Saturday, October 25, 2008

Humor in Politics?

On Saturday, November 1, 2008, the Herb Caen Magazines and Newspapers Center will present a program on the political humor of political cartoonist Khalil Bendib. Meet political cartoonist Khalil Bendib and explore hot-button issues of war, race-relations and immigration. Mr. Bendib will perform an amusing one-act monologue, present a cartoon slideshow and discuss the role of the media in politics.

Khalil Bendib is an award-winning, Berkeley-based political cartoonist and author of Mission Accomplished: Wicked Cartoons by America’s Most Wanted Cartoonist. His cartoons are distributed to over 1,700 small and mid-sized newspapers across the United States as well as alternative media outlets outside of the mainstream corporate media. His work has been published in USA Today, New York Times, Los Angeles Times, and San Francisco Chronicle.

A book signing will follow the event. This program is supported by the Friends of the San Francisco Public Library.

- Address: 100 Larkin St. (at Grove)
- Location: Main Library, Latino/Hispanic Community Room
- Event Date and Time: Saturday, November 1, 2008 (11:30 a.m. to 1 p.m.)

Monday, October 20, 2008

Opera Titles in Season

The San Francisco Public Library is currently hosting the San Francisco Opera Guild's 2008-2009 Opera Preview Lecture Series. If you wish to explore the opera world in greater detail through interviews with performers, reviews of productions and opera recordings, calendar listings of festivals, look no further. The Magazines and Newspapers Center offers a selection of international opera magazines for the opera enthusiast. In the pages of the following magazines, you will find articles on various nuances of the opera world.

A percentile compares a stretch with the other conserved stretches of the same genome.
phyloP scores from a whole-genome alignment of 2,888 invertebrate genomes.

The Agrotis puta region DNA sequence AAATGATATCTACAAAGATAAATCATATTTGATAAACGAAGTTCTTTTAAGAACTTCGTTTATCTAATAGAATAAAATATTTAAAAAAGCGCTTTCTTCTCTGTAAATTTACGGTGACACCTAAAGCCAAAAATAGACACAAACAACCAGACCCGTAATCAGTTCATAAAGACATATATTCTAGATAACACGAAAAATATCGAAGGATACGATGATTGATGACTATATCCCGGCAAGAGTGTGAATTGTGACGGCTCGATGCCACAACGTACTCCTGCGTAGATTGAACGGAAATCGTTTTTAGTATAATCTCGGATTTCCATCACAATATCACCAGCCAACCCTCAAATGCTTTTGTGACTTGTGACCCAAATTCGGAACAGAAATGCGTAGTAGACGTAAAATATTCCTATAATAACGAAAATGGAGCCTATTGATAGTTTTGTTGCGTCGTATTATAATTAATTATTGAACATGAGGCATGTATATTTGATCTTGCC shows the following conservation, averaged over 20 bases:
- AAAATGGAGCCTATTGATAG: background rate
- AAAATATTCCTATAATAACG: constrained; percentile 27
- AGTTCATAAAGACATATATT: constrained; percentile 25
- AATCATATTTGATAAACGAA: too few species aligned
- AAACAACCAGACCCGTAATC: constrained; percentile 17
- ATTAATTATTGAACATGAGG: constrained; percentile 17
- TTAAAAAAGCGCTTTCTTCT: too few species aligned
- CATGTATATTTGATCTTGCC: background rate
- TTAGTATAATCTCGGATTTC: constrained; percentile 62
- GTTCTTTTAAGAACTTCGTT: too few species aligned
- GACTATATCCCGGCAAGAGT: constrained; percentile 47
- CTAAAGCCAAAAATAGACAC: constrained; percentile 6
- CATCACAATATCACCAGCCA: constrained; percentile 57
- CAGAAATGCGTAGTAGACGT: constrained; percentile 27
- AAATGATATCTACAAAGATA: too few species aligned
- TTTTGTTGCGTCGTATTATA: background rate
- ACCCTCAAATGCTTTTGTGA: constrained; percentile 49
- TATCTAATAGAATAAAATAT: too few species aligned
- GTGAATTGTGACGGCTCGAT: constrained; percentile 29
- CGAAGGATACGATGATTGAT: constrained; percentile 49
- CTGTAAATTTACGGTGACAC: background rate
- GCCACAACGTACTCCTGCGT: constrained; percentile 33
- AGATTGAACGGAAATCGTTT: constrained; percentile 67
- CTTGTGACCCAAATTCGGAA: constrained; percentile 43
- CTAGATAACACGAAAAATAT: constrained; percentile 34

And with the recent world premiere of San Francisco Opera's production of Amy Tan's The Bonesetter's Daughter, be sure to check out the San Francisco Public Library's On the Same Page book club in November.

The National Opera Association (NOA) newsletter provides information on conventions, workshops, and various NOA opera competitions. Highlights regional news and member institutions and promotes a greater appreciation of opera and musical theatre.

OPERA (London)
Founded by the Earl of Harewood and now in its 58th year of distinguished publication, OPERA offers CD and DVD reviews, feature articles, profiles of opera people, events coverage, UK and international stage and production commentary, and current season highlights and criticism.

This Toronto publication, the only Canadian periodical devoted exclusively to opera, features Canadian opera artist interviews and articles on new productions. Profiles Canadian opera companies. Incorporates special reports from Paris and Montreal, a calendar of Canadian and international stage performance listings, and opera reviews. Includes the CBC Radio Two "Saturday Afternoon at the Opera" radio broadcasts schedule.

This French language title focuses on interviews from the world of opera: conductors, directors, singers, costume designers, musicians, technicians, and choreographers. In its third year of publication, Opera Magazine covers major opera productions worldwide, festivals, upcoming performances, and opera CD and DVD reviews.

Published by the Metropolitan Opera Guild, with special coverage on the Metropolitan Opera company, this magazine features comprehensive reviews of North American and international productions, recordings, videos, and books. Includes interviews, obituaries, and a calendar of major events. During the Metropolitan Opera’s Saturday matinee radio broadcast season, Opera News highlights upcoming broadcasts.

Covers opera news, world premieres, recitals, and festivals. Includes reviews of books and recordings. Features interviews with singers, conductors, and production staff. Includes a comprehensive guide to worldwide festivals and international opera performances.